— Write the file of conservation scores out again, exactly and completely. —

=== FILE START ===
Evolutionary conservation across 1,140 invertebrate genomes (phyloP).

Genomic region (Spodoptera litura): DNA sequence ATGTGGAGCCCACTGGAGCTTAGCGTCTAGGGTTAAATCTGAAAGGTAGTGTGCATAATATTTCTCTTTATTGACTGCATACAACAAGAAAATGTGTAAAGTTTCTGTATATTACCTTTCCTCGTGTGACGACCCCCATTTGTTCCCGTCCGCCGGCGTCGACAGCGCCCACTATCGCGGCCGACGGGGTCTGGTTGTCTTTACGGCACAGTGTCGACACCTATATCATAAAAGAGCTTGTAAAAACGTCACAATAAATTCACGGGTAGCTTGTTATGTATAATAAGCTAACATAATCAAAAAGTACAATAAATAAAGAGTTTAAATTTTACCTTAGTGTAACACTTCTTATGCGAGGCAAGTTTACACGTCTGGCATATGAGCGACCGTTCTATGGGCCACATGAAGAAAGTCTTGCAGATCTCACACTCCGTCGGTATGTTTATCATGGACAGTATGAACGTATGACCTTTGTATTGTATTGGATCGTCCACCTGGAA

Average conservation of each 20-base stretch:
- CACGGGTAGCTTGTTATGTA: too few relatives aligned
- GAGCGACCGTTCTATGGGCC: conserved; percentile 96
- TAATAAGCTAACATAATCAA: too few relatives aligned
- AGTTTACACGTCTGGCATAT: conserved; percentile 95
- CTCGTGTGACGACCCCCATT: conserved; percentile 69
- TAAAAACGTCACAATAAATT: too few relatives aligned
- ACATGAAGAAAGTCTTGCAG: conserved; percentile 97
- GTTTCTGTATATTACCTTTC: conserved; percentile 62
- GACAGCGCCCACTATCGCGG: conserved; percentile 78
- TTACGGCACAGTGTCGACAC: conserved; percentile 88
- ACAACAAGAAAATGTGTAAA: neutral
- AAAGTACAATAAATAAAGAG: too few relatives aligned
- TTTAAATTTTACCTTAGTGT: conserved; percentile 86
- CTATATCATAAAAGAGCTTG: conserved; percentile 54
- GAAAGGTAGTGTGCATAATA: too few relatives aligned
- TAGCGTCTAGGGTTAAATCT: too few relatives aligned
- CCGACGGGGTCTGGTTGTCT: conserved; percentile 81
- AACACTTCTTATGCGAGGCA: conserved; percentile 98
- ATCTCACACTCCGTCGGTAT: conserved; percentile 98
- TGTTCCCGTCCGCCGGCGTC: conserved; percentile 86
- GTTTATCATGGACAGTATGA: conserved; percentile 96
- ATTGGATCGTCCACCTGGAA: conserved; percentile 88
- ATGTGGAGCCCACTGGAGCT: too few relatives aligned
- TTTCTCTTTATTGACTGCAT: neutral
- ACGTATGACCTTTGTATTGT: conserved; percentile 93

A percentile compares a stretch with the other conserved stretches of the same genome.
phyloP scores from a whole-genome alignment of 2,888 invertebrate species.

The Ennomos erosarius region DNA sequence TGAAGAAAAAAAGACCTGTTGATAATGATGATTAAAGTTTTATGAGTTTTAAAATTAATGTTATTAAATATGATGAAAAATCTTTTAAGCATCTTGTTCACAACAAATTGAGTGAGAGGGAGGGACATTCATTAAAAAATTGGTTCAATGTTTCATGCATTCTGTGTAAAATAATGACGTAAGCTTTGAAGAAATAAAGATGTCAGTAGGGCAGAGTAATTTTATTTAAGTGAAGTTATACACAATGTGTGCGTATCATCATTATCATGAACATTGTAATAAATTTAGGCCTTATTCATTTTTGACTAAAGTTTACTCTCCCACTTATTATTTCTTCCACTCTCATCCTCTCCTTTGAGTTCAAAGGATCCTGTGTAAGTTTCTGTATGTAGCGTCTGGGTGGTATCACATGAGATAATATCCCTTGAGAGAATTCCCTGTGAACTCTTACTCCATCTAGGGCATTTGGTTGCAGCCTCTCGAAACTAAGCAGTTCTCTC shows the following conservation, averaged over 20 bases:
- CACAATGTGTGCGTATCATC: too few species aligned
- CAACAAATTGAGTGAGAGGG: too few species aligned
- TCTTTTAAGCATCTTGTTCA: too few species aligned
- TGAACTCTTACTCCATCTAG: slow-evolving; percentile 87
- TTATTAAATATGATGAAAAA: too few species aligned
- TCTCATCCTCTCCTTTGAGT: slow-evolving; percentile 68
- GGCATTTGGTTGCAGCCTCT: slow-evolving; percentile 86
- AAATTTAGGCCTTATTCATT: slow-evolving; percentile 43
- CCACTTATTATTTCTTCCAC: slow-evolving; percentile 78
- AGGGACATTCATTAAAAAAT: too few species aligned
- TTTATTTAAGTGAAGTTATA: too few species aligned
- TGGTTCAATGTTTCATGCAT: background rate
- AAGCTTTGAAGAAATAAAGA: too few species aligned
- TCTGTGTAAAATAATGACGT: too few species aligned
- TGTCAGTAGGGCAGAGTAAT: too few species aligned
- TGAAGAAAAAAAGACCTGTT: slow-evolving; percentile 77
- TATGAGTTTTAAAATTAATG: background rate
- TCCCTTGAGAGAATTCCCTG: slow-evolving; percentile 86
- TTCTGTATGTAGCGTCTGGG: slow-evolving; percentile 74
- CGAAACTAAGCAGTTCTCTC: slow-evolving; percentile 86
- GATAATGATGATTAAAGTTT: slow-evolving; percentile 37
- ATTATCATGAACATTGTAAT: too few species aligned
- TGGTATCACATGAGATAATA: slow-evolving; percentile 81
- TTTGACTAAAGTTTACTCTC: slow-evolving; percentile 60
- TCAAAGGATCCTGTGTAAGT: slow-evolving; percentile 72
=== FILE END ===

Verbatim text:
Evolutionary conservation across 1,140 invertebrate genomes (phyloP).

Genomic region (Spodoptera litura): DNA sequence ATGTGGAGCCCACTGGAGCTTAGCGTCTAGGGTTAAATCTGAAAGGTAGTGTGCATAATATTTCTCTTTATTGACTGCATACAACAAGAAAATGTGTAAAGTTTCTGTATATTACCTTTCCTCGTGTGACGACCCCCATTTGTTCCCGTCCGCCGGCGTCGACAGCGCCCACTATCGCGGCCGACGGGGTCTGGTTGTCTTTACGGCACAGTGTCGACACCTATATCATAAAAGAGCTTGTAAAAACGTCACAATAAATTCACGGGTAGCTTGTTATGTATAATAAGCTAACATAATCAAAAAGTACAATAAATAAAGAGTTTAAATTTTACCTTAGTGTAACACTTCTTATGCGAGGCAAGTTTACACGTCTGGCATATGAGCGACCGTTCTATGGGCCACATGAAGAAAGTCTTGCAGATCTCACACTCCGTCGGTATGTTTATCATGGACAGTATGAACGTATGACCTTTGTATTGTATTGGATCGTCCACCTGGAA

Average conservation of each 20-base stretch:
- CACGGGTAGCTTGTTATGTA: too few relatives aligned
- GAGCGACCGTTCTATGGGCC: conserved; percentile 96
- TAATAAGCTAACATAATCAA: too few relatives aligned
- AGTTTACACGTCTGGCATAT: conserved; percentile 95
- CTCGTGTGACGACCCCCATT: conserved; percentile 69
- TAAAAACGTCACAATAAATT: too few relatives aligned
- ACATGAAGAAAGTCTTGCAG: conserved; percentile 97
- GTTTCTGTATATTACCTTTC: conserved; percentile 62
- GACAGCGCCCACTATCGCGG: conserved; percentile 78
- TTACGGCACAGTGTCGACAC: conserved; percentile 88
- ACAACAAGAAAATGTGTAAA: neutral
- AAAGTACAATAAATAAAGAG: too few relatives aligned
- TTTAAATTTTACCTTAGTGT: conserved; percentile 86
- CTATATCATAAAAGAGCTTG: conserved; percentile 54
- GAAAGGTAGTGTGCATAATA: too few relatives aligned
- TAGCGTCTAGGGTTAAATCT: too few relatives aligned
- CCGACGGGGTCTGGTTGTCT: conserved; percentile 81
- AACACTTCTTATGCGAGGCA: conserved; percentile 98
- ATCTCACACTCCGTCGGTAT: conserved; percentile 98
- TGTTCCCGTCCGCCGGCGTC: conserved; percentile 86
- GTTTATCATGGACAGTATGA: conserved; percentile 96
- ATTGGATCGTCCACCTGGAA: conserved; percentile 88
- ATGTGGAGCCCACTGGAGCT: too few relatives aligned
- TTTCTCTTTATTGACTGCAT: neutral
- ACGTATGACCTTTGTATTGT: conserved; percentile 93

A percentile compares a stretch with the other conserved stretches of the same genome.
phyloP scores from a whole-genome alignment of 2,888 invertebrate species.

The Ennomos erosarius region DNA sequence TGAAGAAAAAAAGACCTGTTGATAATGATGATTAAAGTTTTATGAGTTTTAAAATTAATGTTATTAAATATGATGAAAAATCTTTTAAGCATCTTGTTCACAACAAATTGAGTGAGAGGGAGGGACATTCATTAAAAAATTGGTTCAATGTTTCATGCATTCTGTGTAAAATAATGACGTAAGCTTTGAAGAAATAAAGATGTCAGTAGGGCAGAGTAATTTTATTTAAGTGAAGTTATACACAATGTGTGCGTATCATCATTATCATGAACATTGTAATAAATTTAGGCCTTATTCATTTTTGACTAAAGTTTACTCTCCCACTTATTATTTCTTCCACTCTCATCCTCTCCTTTGAGTTCAAAGGATCCTGTGTAAGTTTCTGTATGTAGCGTCTGGGTGGTATCACATGAGATAATATCCCTTGAGAGAATTCCCTGTGAACTCTTACTCCATCTAGGGCATTTGGTTGCAGCCTCTCGAAACTAAGCAGTTCTCTC shows the following conservation, averaged over 20 bases:
- CACAATGTGTGCGTATCATC: too few species aligned
- CAACAAATTGAGTGAGAGGG: too few species aligned
- TCTTTTAAGCATCTTGTTCA: too few species aligned
- TGAACTCTTACTCCATCTAG: slow-evolving; percentile 87
- TTATTAAATATGATGAAAAA: too few species aligned
- TCTCATCCTCTCCTTTGAGT: slow-evolving; percentile 68
- GGCATTTGGTTGCAGCCTCT: slow-evolving; percentile 86
- AAATTTAGGCCTTATTCATT: slow-evolving; percentile 43
- CCACTTATTATTTCTTCCAC: slow-evolving; percentile 78
- AGGGACATTCATTAAAAAAT: too few species aligned
- TTTATTTAAGTGAAGTTATA: too few species aligned
- TGGTTCAATGTTTCATGCAT: background rate
- AAGCTTTGAAGAAATAAAGA: too few species aligned
- TCTGTGTAAAATAATGACGT: too few species aligned
- TGTCAGTAGGGCAGAGTAAT: too few species aligned
- TGAAGAAAAAAAGACCTGTT: slow-evolving; percentile 77
- TATGAGTTTTAAAATTAATG: background rate
- TCCCTTGAGAGAATTCCCTG: slow-evolving; percentile 86
- TTCTGTATGTAGCGTCTGGG: slow-evolving; percentile 74
- CGAAACTAAGCAGTTCTCTC: slow-evolving; percentile 86
- GATAATGATGATTAAAGTTT: slow-evolving; percentile 37
- ATTATCATGAACATTGTAAT: too few species aligned
- TGGTATCACATGAGATAATA: slow-evolving; percentile 81
- TTTGACTAAAGTTTACTCTC: slow-evolving; percentile 60
- TCAAAGGATCCTGTGTAAGT: slow-evolving; percentile 72